Doctors can better identify patients with familial hypercholesterolemia in need of aggressive treatment, thanks to the development of a specialized tool that helps estimate patient’s risk for heart disease.
Referred to as SAFEHEART-RE, this tool was part of a recent study published in the American Heart Association journal Circulation. It helps estimate cardiovascular risk in patients with familial hypercholesterolemia—a genetic condition that causes abnormally high cholesterol levels starting at a young age.
Patients with familial hypercholesterolemia, often referred to as FH, have up to 13 times greater risk for the early development of heart disease. Getting patients appropriate treatment is key to reducing risk for heart disease and other serious complications.
To help inform treatment, researchers analyzed data from the SAFEHEART trial, which tracked the health of 2,404 adults with FH in Spain. The study followed participants for an average of five and a half years, collecting data on risk factors and outcomes.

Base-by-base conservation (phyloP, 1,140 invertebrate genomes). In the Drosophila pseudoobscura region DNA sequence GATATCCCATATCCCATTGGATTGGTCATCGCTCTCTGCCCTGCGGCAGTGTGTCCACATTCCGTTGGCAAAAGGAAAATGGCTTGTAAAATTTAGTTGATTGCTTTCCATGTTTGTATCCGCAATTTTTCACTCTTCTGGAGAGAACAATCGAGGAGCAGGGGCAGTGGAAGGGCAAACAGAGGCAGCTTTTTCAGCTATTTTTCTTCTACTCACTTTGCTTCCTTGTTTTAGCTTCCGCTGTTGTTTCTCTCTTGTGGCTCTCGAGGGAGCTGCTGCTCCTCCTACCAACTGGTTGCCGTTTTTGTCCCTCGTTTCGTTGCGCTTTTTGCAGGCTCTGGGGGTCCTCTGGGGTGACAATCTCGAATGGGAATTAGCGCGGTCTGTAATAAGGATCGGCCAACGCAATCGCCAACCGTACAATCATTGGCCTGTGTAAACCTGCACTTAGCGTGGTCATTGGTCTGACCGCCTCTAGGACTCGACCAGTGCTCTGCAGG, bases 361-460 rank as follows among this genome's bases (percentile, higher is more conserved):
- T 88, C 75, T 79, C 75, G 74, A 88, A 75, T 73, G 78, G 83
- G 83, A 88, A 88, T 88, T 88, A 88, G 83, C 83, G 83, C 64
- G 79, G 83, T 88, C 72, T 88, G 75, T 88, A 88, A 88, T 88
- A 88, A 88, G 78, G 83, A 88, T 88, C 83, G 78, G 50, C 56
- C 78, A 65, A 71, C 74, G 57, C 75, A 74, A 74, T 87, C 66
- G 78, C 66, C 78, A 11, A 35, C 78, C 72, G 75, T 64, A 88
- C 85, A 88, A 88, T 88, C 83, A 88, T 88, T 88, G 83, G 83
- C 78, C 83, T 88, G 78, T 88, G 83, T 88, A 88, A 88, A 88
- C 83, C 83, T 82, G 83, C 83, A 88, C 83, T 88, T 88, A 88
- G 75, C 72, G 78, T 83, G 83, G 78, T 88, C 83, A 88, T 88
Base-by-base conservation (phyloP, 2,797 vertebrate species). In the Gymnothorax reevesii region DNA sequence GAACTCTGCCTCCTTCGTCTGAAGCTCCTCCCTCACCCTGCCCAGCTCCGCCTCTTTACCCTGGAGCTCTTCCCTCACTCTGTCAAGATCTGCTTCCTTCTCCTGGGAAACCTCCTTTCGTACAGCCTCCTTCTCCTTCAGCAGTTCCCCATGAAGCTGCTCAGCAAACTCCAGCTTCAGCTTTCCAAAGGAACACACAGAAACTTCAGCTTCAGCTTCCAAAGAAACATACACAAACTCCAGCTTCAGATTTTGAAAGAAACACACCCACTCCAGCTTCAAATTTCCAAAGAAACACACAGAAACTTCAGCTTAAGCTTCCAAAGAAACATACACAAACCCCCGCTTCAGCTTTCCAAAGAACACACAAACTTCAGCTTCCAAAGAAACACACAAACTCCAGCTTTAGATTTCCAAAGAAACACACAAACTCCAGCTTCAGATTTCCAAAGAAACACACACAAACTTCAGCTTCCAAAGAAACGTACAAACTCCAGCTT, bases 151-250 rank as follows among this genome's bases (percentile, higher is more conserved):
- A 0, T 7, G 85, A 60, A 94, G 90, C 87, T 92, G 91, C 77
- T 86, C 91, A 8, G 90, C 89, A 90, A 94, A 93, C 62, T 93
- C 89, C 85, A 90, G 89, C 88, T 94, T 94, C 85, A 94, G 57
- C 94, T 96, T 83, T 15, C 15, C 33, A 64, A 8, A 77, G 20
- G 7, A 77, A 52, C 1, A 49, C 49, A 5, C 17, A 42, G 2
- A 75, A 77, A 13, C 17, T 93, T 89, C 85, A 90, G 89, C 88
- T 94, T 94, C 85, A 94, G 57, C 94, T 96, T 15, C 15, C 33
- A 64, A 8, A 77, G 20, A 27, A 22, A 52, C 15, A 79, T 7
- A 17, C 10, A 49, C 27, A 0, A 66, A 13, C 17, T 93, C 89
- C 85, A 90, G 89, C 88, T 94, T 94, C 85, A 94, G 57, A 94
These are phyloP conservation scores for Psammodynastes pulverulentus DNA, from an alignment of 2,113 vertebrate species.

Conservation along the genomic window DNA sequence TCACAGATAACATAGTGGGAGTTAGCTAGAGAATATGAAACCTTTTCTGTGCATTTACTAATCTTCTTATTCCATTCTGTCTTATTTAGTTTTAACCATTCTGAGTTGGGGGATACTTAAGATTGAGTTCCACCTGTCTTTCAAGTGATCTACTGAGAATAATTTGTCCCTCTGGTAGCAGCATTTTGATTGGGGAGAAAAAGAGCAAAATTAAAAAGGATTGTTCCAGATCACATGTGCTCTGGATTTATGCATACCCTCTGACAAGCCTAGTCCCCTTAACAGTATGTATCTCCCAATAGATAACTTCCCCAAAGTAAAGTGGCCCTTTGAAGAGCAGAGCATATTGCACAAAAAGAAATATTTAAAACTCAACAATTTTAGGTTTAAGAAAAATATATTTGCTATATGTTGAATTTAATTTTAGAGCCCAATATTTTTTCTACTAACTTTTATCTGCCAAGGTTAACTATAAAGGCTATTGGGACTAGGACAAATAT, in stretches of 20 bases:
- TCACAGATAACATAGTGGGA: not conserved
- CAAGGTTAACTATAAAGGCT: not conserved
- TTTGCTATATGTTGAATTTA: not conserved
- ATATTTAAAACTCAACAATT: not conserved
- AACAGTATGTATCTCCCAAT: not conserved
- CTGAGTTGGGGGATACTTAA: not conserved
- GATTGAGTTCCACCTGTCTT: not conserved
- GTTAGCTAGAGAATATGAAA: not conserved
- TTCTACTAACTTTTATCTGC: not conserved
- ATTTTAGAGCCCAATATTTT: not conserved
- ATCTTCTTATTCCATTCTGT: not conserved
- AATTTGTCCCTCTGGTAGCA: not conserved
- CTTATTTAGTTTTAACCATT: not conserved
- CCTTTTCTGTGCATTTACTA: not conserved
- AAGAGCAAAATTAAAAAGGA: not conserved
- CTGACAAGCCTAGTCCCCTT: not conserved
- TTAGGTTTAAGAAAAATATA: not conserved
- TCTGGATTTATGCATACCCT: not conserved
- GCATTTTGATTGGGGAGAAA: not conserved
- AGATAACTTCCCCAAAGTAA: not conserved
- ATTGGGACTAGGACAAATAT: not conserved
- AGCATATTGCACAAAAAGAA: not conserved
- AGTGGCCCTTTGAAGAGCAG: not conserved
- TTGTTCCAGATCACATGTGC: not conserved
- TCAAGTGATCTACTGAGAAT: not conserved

During the study period, roughly 5% of patients suffered non-fatal heart events and an additional 0.5% died from heart events. After analysis, researchers found that simple risk factors like weight, high blood pressure and smoking were strongly associated with participants risk for developing heart disease. Using this data, they developed a robust equation to identify FH patients at high risk for early heart disease. The calculation takes into account a number of risk factors identified through the study, including age, gender, history of heart disease, blood pressure, weight, smoking and cholesterol levels.
The hope, according to authors, is that study findings help guide therapy in patients with FH. Studies show that cholesterol-lowering medication can help improve outcomes and quality of life in patients with FH. However, which patients are most appropriate for aggressive treatment is less clear. By using the new tool to identify patients at highest risk, experts hope more patients will get the treatment they need to prevent life-threatening heart events.